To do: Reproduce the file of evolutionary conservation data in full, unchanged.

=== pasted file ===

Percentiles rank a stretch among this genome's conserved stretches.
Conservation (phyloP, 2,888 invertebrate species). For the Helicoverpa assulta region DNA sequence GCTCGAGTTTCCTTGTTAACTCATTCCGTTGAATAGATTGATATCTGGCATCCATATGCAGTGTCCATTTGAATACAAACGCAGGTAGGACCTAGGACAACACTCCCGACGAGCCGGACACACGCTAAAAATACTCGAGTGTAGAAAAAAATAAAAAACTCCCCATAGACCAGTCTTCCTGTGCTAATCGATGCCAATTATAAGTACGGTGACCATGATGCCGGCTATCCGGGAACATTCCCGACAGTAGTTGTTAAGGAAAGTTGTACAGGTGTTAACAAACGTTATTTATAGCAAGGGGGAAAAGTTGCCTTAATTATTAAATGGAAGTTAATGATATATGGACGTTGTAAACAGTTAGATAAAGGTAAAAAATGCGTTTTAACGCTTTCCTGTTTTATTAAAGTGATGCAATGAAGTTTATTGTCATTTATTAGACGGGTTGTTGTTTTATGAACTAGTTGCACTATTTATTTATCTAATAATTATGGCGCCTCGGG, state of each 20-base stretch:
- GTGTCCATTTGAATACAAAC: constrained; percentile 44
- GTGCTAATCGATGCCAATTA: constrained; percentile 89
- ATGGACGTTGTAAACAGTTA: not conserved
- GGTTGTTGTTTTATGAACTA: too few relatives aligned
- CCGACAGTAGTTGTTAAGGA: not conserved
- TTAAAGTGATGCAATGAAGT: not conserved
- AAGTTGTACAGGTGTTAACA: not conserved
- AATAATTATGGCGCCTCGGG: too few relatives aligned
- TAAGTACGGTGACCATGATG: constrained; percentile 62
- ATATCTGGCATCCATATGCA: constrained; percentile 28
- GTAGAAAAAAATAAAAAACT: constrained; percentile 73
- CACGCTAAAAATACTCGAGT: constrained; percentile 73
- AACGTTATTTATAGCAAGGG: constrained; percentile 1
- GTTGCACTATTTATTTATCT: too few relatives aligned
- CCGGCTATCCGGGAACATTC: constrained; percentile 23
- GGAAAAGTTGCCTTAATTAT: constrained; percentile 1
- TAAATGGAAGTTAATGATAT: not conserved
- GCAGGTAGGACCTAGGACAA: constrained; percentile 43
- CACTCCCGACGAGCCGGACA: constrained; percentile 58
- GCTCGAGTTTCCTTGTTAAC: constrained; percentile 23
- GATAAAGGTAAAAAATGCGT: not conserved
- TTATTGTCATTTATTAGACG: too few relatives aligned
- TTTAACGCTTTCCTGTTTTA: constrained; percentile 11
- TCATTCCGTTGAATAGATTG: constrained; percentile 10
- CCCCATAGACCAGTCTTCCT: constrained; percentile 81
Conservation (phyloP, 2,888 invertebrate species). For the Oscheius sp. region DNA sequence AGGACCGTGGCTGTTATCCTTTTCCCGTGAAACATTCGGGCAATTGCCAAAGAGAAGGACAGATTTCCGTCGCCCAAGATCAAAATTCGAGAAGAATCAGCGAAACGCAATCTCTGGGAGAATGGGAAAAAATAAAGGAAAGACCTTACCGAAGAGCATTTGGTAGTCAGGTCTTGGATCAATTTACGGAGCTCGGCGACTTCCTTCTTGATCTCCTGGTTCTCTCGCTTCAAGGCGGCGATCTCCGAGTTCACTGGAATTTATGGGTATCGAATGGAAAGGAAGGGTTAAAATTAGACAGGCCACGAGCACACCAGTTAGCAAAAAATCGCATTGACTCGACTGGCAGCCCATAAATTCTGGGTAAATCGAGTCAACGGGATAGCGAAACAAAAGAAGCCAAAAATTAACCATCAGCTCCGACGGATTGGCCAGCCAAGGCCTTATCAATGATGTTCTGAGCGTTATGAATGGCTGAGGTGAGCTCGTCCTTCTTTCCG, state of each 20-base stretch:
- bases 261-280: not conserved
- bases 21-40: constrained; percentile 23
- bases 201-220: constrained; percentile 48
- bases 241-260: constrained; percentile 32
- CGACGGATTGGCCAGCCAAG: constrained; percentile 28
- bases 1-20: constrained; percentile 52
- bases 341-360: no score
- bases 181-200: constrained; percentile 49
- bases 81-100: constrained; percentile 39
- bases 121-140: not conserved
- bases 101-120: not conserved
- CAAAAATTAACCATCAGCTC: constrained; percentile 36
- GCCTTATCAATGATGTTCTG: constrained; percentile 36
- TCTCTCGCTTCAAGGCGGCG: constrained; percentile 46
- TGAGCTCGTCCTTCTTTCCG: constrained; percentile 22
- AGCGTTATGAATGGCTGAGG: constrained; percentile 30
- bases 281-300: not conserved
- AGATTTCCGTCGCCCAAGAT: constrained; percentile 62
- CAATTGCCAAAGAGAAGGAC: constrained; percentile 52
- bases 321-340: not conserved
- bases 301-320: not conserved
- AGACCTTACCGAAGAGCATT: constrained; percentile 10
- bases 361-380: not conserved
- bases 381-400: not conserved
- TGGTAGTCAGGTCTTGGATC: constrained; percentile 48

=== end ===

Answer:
Percentiles rank a stretch among this genome's conserved stretches.
Conservation (phyloP, 2,888 invertebrate species). For the Helicoverpa assulta region DNA sequence GCTCGAGTTTCCTTGTTAACTCATTCCGTTGAATAGATTGATATCTGGCATCCATATGCAGTGTCCATTTGAATACAAACGCAGGTAGGACCTAGGACAACACTCCCGACGAGCCGGACACACGCTAAAAATACTCGAGTGTAGAAAAAAATAAAAAACTCCCCATAGACCAGTCTTCCTGTGCTAATCGATGCCAATTATAAGTACGGTGACCATGATGCCGGCTATCCGGGAACATTCCCGACAGTAGTTGTTAAGGAAAGTTGTACAGGTGTTAACAAACGTTATTTATAGCAAGGGGGAAAAGTTGCCTTAATTATTAAATGGAAGTTAATGATATATGGACGTTGTAAACAGTTAGATAAAGGTAAAAAATGCGTTTTAACGCTTTCCTGTTTTATTAAAGTGATGCAATGAAGTTTATTGTCATTTATTAGACGGGTTGTTGTTTTATGAACTAGTTGCACTATTTATTTATCTAATAATTATGGCGCCTCGGG, state of each 20-base stretch:
- GTGTCCATTTGAATACAAAC: constrained; percentile 44
- GTGCTAATCGATGCCAATTA: constrained; percentile 89
- ATGGACGTTGTAAACAGTTA: not conserved
- GGTTGTTGTTTTATGAACTA: too few relatives aligned
- CCGACAGTAGTTGTTAAGGA: not conserved
- TTAAAGTGATGCAATGAAGT: not conserved
- AAGTTGTACAGGTGTTAACA: not conserved
- AATAATTATGGCGCCTCGGG: too few relatives aligned
- TAAGTACGGTGACCATGATG: constrained; percentile 62
- ATATCTGGCATCCATATGCA: constrained; percentile 28
- GTAGAAAAAAATAAAAAACT: constrained; percentile 73
- CACGCTAAAAATACTCGAGT: constrained; percentile 73
- AACGTTATTTATAGCAAGGG: constrained; percentile 1
- GTTGCACTATTTATTTATCT: too few relatives aligned
- CCGGCTATCCGGGAACATTC: constrained; percentile 23
- GGAAAAGTTGCCTTAATTAT: constrained; percentile 1
- TAAATGGAAGTTAATGATAT: not conserved
- GCAGGTAGGACCTAGGACAA: constrained; percentile 43
- CACTCCCGACGAGCCGGACA: constrained; percentile 58
- GCTCGAGTTTCCTTGTTAAC: constrained; percentile 23
- GATAAAGGTAAAAAATGCGT: not conserved
- TTATTGTCATTTATTAGACG: too few relatives aligned
- TTTAACGCTTTCCTGTTTTA: constrained; percentile 11
- TCATTCCGTTGAATAGATTG: constrained; percentile 10
- CCCCATAGACCAGTCTTCCT: constrained; percentile 81
Conservation (phyloP, 2,888 invertebrate species). For the Oscheius sp. region DNA sequence AGGACCGTGGCTGTTATCCTTTTCCCGTGAAACATTCGGGCAATTGCCAAAGAGAAGGACAGATTTCCGTCGCCCAAGATCAAAATTCGAGAAGAATCAGCGAAACGCAATCTCTGGGAGAATGGGAAAAAATAAAGGAAAGACCTTACCGAAGAGCATTTGGTAGTCAGGTCTTGGATCAATTTACGGAGCTCGGCGACTTCCTTCTTGATCTCCTGGTTCTCTCGCTTCAAGGCGGCGATCTCCGAGTTCACTGGAATTTATGGGTATCGAATGGAAAGGAAGGGTTAAAATTAGACAGGCCACGAGCACACCAGTTAGCAAAAAATCGCATTGACTCGACTGGCAGCCCATAAATTCTGGGTAAATCGAGTCAACGGGATAGCGAAACAAAAGAAGCCAAAAATTAACCATCAGCTCCGACGGATTGGCCAGCCAAGGCCTTATCAATGATGTTCTGAGCGTTATGAATGGCTGAGGTGAGCTCGTCCTTCTTTCCG, state of each 20-base stretch:
- bases 261-280: not conserved
- bases 21-40: constrained; percentile 23
- bases 201-220: constrained; percentile 48
- bases 241-260: constrained; percentile 32
- CGACGGATTGGCCAGCCAAG: constrained; percentile 28
- bases 1-20: constrained; percentile 52
- bases 341-360: no score
- bases 181-200: constrained; percentile 49
- bases 81-100: constrained; percentile 39
- bases 121-140: not conserved
- bases 101-120: not conserved
- CAAAAATTAACCATCAGCTC: constrained; percentile 36
- GCCTTATCAATGATGTTCTG: constrained; percentile 36
- TCTCTCGCTTCAAGGCGGCG: constrained; percentile 46
- TGAGCTCGTCCTTCTTTCCG: constrained; percentile 22
- AGCGTTATGAATGGCTGAGG: constrained; percentile 30
- bases 281-300: not conserved
- AGATTTCCGTCGCCCAAGAT: constrained; percentile 62
- CAATTGCCAAAGAGAAGGAC: constrained; percentile 52
- bases 321-340: not conserved
- bases 301-320: not conserved
- AGACCTTACCGAAGAGCATT: constrained; percentile 10
- bases 361-380: not conserved
- bases 381-400: not conserved
- TGGTAGTCAGGTCTTGGATC: constrained; percentile 48